“As a wise elder equipped with an old computer and a velveteen heart, Naani cares for all who need advice.”
Q. NaniAmma, I've always seen pretty white gays on television, and I only know that I'm not one of them. I mean, I am gay, I am, but I don't see myself wearing sequins anytime soon. Am I a fraud?
A. Meri jaan from the stars, you know you are made up of literal stardust, no? The air shivers around you, and your immense loveliness, vitality leak at your edges. Your skin can barely contain your totality; how can a television screen ever capture you? That creature on the screen is a product of western contexts and stereotypes, a stand-in for the real thing. On the other hand, you are flesh and blood and stardust, be fearless and unsequined. Sirf tum, only you can be that.
Until then, a few movie recommendations--Black is...Black Ain't (California Newsreel, 1994), China Dolls (Lindfield, N.S.W. Film Australia, 1997), Coming Out Coming Home (Asian & Pacific Islander Family Pride, 1996)
Q. Dearest QueerNani, there is this girl with shiny eyes and smile lines around her mouth, who I adore. I have always loved her. We are friends, you see, but recently I've come to love her differently. My chest feels insanely full just thinking about her. I can feel the walls of my heart stretch. What do I do?
A. My luminous child, I couldn't help but purr in coy joy at your lovely emotions and how brilliantly you've described them. This love you talk about is the foundation of humanity, threading our existence with meaning and purpose. Look how brilliantly lovely and intensely human you are, capable of intense emotions and solid intentions. You are literal magic, a creative expression of the universe itself. I ask you to just dwell and make a home in these feelings. There is so much to explore. See how your body reacts around her, how your voice changes, what you notice in her, take everything in greedily. Consume life itself; love will come.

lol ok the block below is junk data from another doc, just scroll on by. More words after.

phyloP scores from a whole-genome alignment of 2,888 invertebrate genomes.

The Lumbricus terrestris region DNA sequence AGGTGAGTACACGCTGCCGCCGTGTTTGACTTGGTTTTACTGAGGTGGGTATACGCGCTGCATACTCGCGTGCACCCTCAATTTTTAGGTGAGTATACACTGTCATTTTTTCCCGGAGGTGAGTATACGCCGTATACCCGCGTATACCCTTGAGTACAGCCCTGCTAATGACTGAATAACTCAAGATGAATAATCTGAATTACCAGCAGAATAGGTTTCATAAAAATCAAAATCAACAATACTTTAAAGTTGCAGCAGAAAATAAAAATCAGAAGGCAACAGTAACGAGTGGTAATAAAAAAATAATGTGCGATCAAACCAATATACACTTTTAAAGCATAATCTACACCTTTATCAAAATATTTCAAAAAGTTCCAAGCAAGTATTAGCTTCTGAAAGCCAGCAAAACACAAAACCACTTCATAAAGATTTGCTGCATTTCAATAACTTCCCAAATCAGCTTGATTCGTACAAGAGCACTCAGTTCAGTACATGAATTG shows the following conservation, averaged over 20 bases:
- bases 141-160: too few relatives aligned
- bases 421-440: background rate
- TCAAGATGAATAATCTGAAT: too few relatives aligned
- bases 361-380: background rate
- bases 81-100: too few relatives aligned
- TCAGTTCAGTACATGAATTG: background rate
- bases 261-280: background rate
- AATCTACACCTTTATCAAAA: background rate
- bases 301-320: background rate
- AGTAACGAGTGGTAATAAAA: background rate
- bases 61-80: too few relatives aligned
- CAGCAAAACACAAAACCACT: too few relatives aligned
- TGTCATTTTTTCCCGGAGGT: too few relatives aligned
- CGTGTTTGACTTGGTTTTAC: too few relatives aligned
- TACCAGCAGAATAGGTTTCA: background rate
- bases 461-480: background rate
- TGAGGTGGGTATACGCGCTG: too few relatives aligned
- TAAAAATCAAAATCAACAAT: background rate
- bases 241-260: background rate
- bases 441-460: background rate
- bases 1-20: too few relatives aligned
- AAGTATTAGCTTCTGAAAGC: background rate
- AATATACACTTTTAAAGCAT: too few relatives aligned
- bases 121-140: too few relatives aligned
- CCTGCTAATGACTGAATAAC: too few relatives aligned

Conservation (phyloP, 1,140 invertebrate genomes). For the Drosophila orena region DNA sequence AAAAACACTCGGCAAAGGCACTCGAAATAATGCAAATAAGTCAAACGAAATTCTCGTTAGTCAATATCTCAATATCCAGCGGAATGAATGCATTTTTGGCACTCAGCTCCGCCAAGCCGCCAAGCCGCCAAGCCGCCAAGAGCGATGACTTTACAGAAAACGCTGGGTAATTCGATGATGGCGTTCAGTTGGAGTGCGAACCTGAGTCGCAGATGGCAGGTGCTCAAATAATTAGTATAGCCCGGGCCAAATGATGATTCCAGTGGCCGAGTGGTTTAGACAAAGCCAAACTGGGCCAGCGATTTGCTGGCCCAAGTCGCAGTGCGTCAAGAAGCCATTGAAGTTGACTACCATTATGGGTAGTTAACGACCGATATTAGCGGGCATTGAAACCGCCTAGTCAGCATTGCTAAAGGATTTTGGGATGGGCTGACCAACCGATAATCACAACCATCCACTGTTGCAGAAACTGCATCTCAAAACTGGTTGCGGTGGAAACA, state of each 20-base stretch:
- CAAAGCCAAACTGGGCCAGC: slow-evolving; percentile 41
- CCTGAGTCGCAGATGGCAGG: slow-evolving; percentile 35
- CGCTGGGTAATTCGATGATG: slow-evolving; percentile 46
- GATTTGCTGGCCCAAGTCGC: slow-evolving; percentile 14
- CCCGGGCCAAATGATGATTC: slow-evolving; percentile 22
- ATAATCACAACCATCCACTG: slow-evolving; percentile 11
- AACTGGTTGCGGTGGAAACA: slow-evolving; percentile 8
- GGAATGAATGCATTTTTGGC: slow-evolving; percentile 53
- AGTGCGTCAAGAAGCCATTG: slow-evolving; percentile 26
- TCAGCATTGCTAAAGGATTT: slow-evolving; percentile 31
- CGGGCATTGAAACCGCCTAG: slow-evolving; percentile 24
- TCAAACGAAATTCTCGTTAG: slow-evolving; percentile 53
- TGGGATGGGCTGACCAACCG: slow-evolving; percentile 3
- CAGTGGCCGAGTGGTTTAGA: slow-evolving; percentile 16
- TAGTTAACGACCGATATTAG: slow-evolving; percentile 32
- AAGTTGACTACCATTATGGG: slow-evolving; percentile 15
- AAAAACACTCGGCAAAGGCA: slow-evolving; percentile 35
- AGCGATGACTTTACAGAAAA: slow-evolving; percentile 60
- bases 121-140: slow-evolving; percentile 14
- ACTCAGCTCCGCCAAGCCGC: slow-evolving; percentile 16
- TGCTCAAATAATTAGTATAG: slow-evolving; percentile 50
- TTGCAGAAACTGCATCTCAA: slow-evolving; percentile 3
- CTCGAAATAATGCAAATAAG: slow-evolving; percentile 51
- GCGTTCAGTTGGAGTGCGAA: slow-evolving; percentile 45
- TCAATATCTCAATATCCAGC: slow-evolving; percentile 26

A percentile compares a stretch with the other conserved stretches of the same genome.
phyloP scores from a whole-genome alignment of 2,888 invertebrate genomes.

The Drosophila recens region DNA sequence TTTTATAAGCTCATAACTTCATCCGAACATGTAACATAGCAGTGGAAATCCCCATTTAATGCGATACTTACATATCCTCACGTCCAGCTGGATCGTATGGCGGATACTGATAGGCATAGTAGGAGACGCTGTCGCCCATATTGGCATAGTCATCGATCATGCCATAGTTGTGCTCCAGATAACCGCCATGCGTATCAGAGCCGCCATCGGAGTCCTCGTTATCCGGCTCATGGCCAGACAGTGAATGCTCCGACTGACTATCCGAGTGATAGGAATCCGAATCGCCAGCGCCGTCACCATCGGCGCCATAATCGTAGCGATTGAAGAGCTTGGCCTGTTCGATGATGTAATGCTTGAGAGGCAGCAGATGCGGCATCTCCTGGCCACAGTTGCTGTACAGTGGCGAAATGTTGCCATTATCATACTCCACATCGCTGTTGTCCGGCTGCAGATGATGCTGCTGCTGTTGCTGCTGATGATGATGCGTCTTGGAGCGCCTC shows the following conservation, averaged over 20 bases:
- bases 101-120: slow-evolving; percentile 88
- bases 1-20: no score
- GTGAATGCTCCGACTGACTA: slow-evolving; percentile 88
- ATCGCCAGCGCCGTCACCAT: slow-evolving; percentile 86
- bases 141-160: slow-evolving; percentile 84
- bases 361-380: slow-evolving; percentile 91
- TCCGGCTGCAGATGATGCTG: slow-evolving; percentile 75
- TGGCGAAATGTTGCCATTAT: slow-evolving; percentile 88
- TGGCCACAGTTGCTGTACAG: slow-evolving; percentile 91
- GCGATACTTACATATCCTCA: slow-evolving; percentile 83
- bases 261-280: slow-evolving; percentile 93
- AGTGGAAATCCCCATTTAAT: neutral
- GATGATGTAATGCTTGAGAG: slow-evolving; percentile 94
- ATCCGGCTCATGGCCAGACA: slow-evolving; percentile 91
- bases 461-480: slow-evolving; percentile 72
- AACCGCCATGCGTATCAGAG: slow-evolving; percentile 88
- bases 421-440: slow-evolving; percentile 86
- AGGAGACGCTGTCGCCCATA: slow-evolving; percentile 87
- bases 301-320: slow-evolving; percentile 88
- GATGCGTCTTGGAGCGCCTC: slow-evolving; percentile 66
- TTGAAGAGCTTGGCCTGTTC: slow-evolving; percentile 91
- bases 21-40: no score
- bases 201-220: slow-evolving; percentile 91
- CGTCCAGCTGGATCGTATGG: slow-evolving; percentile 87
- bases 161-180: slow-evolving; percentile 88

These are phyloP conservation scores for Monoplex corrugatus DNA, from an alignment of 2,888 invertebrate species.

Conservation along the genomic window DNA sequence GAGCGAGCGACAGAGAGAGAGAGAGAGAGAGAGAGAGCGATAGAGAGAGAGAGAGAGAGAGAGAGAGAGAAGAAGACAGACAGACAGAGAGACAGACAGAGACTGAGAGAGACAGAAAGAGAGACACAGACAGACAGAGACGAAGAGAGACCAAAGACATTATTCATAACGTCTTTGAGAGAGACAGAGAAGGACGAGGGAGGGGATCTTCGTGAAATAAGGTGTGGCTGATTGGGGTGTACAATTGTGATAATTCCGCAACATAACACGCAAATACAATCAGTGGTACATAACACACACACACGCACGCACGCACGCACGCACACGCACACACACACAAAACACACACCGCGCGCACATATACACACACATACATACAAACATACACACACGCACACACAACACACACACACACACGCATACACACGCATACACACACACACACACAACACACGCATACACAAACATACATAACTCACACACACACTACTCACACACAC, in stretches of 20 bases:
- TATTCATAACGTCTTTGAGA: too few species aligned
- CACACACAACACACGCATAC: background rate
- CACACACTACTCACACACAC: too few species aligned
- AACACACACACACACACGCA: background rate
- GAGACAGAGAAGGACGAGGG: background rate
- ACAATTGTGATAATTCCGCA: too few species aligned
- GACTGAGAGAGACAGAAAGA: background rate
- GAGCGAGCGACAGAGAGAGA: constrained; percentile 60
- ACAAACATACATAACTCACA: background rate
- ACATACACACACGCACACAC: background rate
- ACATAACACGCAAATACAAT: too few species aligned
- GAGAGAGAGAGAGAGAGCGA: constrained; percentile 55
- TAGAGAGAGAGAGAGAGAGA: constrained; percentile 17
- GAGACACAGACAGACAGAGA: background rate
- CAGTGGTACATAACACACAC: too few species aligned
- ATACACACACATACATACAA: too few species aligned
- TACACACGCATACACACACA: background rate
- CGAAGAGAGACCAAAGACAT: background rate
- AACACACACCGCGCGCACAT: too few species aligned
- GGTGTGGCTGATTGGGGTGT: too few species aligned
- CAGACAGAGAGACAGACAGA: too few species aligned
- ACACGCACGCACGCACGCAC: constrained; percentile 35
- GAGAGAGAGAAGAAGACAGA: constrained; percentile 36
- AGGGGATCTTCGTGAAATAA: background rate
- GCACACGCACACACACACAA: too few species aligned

P.S. Also, make a playlist to store this experience.
Q. NaniJaan, I don't know how to start? I don't know what I am. I know I'm not straight. I don't know which amongst LGBTQIA+ is me enough to call mine. I thought I was gay, but sometimes I adore girls. It makes me feel like a fraud. Shouldn't I just focus on the normal way and forget this odd impulse within me to be part of the queer community? Is there some kami (lack) in me?
A. My baby, come close, let me see you. All I see is a whole being struggling to make sense of language. What is in a label? A word is just that - a sound, an articulation. You are immense. You cannot be pinned down by arbitrary terms. Don't search for a word to fit and burrow into. Look only at yourself. Make a self-gazing journal, jot down who and what catches your fancy, what stirs your heart, tickles your attention, who bestows night kisses in your dreams. List it all out. Again repeat after me: I am, I am, I am. When you find yourself, the word will come. You are light; you came before everything, before language, before words.